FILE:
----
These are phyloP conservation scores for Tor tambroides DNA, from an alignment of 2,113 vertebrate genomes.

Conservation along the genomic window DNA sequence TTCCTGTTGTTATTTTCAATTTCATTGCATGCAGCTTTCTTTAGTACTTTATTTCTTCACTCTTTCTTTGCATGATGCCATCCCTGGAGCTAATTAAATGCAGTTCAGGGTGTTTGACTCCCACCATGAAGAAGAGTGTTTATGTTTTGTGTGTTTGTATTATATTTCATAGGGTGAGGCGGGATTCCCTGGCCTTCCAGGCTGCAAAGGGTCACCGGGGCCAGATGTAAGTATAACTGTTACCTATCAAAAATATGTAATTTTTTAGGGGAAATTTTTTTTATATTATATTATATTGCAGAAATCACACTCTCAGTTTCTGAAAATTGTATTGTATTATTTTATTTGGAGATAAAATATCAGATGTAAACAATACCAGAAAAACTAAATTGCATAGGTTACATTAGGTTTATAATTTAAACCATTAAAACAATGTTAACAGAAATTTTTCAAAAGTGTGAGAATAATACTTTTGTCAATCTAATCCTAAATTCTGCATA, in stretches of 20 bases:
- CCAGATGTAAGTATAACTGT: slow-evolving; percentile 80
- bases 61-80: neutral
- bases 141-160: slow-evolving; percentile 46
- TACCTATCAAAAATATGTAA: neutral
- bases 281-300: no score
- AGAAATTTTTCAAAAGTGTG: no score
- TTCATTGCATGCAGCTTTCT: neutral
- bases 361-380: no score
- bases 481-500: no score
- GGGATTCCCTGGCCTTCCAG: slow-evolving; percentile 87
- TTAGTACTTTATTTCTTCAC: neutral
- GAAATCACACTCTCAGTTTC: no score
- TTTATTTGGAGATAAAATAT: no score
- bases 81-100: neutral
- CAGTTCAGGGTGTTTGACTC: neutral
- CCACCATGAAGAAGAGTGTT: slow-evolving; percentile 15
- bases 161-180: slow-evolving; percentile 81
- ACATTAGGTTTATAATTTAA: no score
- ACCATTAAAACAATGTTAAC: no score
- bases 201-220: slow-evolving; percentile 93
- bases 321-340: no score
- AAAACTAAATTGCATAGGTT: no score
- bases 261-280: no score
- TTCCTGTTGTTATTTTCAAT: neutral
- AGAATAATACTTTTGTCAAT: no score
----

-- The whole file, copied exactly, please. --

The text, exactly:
These are phyloP conservation scores for Tor tambroides DNA, from an alignment of 2,113 vertebrate genomes.

Conservation along the genomic window DNA sequence TTCCTGTTGTTATTTTCAATTTCATTGCATGCAGCTTTCTTTAGTACTTTATTTCTTCACTCTTTCTTTGCATGATGCCATCCCTGGAGCTAATTAAATGCAGTTCAGGGTGTTTGACTCCCACCATGAAGAAGAGTGTTTATGTTTTGTGTGTTTGTATTATATTTCATAGGGTGAGGCGGGATTCCCTGGCCTTCCAGGCTGCAAAGGGTCACCGGGGCCAGATGTAAGTATAACTGTTACCTATCAAAAATATGTAATTTTTTAGGGGAAATTTTTTTTATATTATATTATATTGCAGAAATCACACTCTCAGTTTCTGAAAATTGTATTGTATTATTTTATTTGGAGATAAAATATCAGATGTAAACAATACCAGAAAAACTAAATTGCATAGGTTACATTAGGTTTATAATTTAAACCATTAAAACAATGTTAACAGAAATTTTTCAAAAGTGTGAGAATAATACTTTTGTCAATCTAATCCTAAATTCTGCATA, in stretches of 20 bases:
- CCAGATGTAAGTATAACTGT: slow-evolving; percentile 80
- bases 61-80: neutral
- bases 141-160: slow-evolving; percentile 46
- TACCTATCAAAAATATGTAA: neutral
- bases 281-300: no score
- AGAAATTTTTCAAAAGTGTG: no score
- TTCATTGCATGCAGCTTTCT: neutral
- bases 361-380: no score
- bases 481-500: no score
- GGGATTCCCTGGCCTTCCAG: slow-evolving; percentile 87
- TTAGTACTTTATTTCTTCAC: neutral
- GAAATCACACTCTCAGTTTC: no score
- TTTATTTGGAGATAAAATAT: no score
- bases 81-100: neutral
- CAGTTCAGGGTGTTTGACTC: neutral
- CCACCATGAAGAAGAGTGTT: slow-evolving; percentile 15
- bases 161-180: slow-evolving; percentile 81
- ACATTAGGTTTATAATTTAA: no score
- ACCATTAAAACAATGTTAAC: no score
- bases 201-220: slow-evolving; percentile 93
- bases 321-340: no score
- AAAACTAAATTGCATAGGTT: no score
- bases 261-280: no score
- TTCCTGTTGTTATTTTCAAT: neutral
- AGAATAATACTTTTGTCAAT: no score